Meirion wrestles control of the keyboard and writes:
Someone said that history is written by the victors, and I’m sure that’s true and terribly clever, but it seems that travel blogs are (usually) written by the person who’s not doing all the proper work, like driving campervans, brewing hot, malty drinks or making sure that the towel is weighed down neatly and securely on the beach while the glamorous half of the operation swims with seals and such.
So yeah, anyway, what I’m trying to say is someone needs to tell the other half of this blog. I had a look at what Chrissy wrote in the last two episodes, and while I admit that I had an editorial role and am happy to take credit for any amusing bits, there are some pretty glaring omissions in her account.
So, yes, it’s true that we went to the Catlins and yes, the wind truly did blow harder than a hard, blowy thing. But so much more happened than that. For example, her title’s reference to the Catlins as “Deliverance country” was taken from a sign at a place we stopped called the Lost Gypsy Gallery in a tiny one-mule town called Papatowai. Inside a tiny caravan, an inventive genius who must have inherited the DNA of Heath Robinson had created all kinds of solar-powered automata that gave us (and any others who had the good fortune to stop in search of toilets or whatever)hours of amusement. Of course, you really need to visit to see how much fun it is and we tried to insert a little video of Chrissy playing a bizarre organ but you'll have to come to our place in the summer to see our slide show because it won't upload.
Loads of people describe the Catlins as “remote” as if there’s anywhere in New Zealand that is “central”, but the truth is it’s bloomin’ gorgeous (like most of the country) and if someone would simply sort out that wind issue they have down there, it’d be teeming with tourists. Curio Bay, where we stayed for one deafeningly blowy night, has dolphins, penguins, sea lions, surfing and stuff. It even has a petrified forest (as seen in one photo) instead of conventional rocks as part of the coastline/ seafloor. This has something to do with the trees being preserved in volcanic ash but I’m sure that Wikipedia can fill in the rest of the details.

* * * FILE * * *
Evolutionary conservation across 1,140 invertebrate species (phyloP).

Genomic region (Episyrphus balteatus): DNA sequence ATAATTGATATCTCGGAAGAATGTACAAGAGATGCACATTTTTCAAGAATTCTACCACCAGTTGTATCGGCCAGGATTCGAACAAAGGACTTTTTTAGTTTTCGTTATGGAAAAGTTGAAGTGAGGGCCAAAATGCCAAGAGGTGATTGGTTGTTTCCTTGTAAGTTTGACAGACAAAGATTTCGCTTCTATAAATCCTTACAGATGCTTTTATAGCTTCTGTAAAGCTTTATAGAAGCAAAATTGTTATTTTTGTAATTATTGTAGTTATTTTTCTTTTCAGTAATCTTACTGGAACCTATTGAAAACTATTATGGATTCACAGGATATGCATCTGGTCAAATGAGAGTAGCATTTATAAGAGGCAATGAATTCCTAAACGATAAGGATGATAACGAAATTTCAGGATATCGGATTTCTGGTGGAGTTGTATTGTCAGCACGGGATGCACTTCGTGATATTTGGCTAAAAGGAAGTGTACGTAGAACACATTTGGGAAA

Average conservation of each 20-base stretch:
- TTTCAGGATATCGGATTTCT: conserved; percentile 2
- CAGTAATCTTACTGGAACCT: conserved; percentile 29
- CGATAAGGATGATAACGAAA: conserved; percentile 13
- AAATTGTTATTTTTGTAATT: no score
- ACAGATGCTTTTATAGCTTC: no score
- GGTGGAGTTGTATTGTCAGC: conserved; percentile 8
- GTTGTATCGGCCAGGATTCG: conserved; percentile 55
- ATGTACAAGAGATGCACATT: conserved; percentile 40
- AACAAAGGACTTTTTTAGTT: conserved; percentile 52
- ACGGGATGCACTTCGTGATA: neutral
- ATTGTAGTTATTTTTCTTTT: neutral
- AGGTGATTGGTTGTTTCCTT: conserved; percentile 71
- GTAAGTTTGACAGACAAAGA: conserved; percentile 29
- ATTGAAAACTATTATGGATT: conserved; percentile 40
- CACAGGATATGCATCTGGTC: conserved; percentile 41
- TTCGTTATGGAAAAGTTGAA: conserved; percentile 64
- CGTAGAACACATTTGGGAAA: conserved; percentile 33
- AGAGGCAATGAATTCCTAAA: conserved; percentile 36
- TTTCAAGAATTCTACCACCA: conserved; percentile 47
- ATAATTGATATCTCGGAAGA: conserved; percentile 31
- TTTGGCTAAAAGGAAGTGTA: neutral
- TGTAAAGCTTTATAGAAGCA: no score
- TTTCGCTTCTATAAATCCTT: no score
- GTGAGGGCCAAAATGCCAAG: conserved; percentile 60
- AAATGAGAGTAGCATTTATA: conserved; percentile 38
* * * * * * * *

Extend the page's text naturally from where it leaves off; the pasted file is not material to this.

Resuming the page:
In case Chrissy forgot to mention the Moeraki Boulders in her previous blog, they are the spherical rocks stranded on the beach in another pic. Crazy geologists would love to brainwash us with fanciful stories of tidal erosion or some such nonsense, but any fool can see that they are clearly the ancient, fossilized remains of passenger pods from alien spacecraft.
And the simple explanation for why the aliens left so quickly can be seen not far away on the south coast: they visited Invercargill!
So, from Invercargill - a town that looks even worse in the sunshine because you can see it so much more clearly – we went west through yet more stunning Alpine countryside to Fiordland. We decided to stop in Manapouri (on the shores of the lake of the same name) and not even the hordes of savagely hungry sandflies could detract from the beauty of the place. We wanted to visit one of the fiords and the lovely old American lady who ran a lovely old campsite advised us against an all-day kayak trip, persuading us to do an overnight trip to Doubtful Sound instead. Having taken one look at our scrawny yet portly bodies, she had decided that the half hour of kayaking on the fiord included in the overnight trip would be plenty.